This morning I watched the House Majority Leader Kevin McCarthy in an interview on TV. "We sat back for six years and watched this thing (Obamacare) collapse," he said.
I was shocked (but not surprised) that an elected official would admit on national television that he did nothing to try to improve the Affordable Care Act for the six years it has been in existence. I thought it would be a good idea to call my congressman, Erik Paulsen, to find out what he had done over the past six years to fix the problems that he perceived with the ACA.
The response I received from his staffer was, to say the least, unbelievable.
When I asked my question his initial response was that the Democrats didn't give them any suggestions as to how to fix it. I pointed out that we consider our elected officials to be leaders and waiting for suggestions doesn't demonstrate much leadership.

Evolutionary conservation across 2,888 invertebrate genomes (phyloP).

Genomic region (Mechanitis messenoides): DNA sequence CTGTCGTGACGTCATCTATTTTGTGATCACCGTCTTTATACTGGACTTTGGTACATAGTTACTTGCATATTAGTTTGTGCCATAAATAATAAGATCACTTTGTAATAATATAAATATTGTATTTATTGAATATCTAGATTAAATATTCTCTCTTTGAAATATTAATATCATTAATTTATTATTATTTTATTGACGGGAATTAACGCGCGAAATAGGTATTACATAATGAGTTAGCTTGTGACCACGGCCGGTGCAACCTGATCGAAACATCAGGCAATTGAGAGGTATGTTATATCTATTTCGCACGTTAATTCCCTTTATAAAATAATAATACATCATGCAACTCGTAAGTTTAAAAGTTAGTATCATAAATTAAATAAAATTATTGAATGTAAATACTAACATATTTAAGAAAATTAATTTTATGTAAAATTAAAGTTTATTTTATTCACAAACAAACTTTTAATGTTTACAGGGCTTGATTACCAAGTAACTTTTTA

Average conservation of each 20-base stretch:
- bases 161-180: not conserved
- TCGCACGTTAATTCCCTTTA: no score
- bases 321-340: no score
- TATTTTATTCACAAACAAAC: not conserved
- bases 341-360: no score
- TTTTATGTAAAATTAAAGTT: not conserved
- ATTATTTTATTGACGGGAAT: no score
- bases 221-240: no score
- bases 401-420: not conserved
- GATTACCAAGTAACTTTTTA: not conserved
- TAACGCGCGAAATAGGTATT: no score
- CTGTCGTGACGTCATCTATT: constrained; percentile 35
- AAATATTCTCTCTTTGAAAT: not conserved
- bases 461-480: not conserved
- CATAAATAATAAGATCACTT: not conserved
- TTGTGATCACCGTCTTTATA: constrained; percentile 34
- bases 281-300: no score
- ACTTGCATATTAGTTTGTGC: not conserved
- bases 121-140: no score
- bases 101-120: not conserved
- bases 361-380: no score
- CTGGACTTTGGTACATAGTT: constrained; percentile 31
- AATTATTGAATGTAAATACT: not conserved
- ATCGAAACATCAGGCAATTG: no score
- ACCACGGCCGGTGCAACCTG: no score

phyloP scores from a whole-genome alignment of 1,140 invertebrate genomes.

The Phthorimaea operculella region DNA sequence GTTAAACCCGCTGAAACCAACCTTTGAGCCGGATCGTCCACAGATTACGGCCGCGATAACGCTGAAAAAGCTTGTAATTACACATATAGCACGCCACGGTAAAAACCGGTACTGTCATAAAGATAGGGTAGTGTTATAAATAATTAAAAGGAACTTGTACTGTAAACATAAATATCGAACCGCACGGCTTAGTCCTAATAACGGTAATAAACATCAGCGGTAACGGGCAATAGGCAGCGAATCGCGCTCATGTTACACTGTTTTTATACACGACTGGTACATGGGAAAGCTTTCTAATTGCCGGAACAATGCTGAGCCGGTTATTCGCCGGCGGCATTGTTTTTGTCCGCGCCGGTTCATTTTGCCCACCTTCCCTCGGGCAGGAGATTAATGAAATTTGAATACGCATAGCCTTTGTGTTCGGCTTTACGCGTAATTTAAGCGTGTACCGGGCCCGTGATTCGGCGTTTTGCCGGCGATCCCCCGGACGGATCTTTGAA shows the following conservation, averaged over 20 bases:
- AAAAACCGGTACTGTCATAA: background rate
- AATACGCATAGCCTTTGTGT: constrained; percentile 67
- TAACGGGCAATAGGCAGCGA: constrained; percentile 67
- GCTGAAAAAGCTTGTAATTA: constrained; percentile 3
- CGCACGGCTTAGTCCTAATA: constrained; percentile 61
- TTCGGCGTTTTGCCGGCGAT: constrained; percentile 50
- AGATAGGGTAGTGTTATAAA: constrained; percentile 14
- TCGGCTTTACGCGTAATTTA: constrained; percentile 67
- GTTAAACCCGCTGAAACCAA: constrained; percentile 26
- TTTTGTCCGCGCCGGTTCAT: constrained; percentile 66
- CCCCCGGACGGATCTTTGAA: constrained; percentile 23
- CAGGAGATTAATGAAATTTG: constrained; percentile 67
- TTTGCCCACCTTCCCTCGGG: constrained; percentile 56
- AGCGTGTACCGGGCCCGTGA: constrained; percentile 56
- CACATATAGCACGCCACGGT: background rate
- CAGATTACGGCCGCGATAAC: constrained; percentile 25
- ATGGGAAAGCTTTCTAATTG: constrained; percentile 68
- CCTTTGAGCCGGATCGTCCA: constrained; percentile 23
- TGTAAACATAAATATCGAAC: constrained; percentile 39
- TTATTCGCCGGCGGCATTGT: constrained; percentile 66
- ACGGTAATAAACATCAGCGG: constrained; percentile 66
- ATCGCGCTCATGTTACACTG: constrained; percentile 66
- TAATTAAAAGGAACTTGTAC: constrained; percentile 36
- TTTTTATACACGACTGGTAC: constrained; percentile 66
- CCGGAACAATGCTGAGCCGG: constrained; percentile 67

He said it's the Democrats’ bill and they should lead on it. I replied it's everyone's bill and we all have a responsibility to improve it if we see issues with it.
At every turn, as I tried to make a point, he interrupted me with standard Republican talking points. Finally I said, "Pardon me for talking while you're interrupting," but it did little good.
He talked about how the government forced people to buy health insurance, as if that in itself was a reason to repeal it. I asked him how does he feel about auto insurance? Should those laws be repealed also? Should we leave it up to each individual to decide whether or not they should have auto insurance?
I am sorry to say the conversation deteriorated into a shouting match. My last words to him were, "I will do everything in my power to make sure Erik Paulsen does not get re-elected."
I hung up the phone with a shaking hand.
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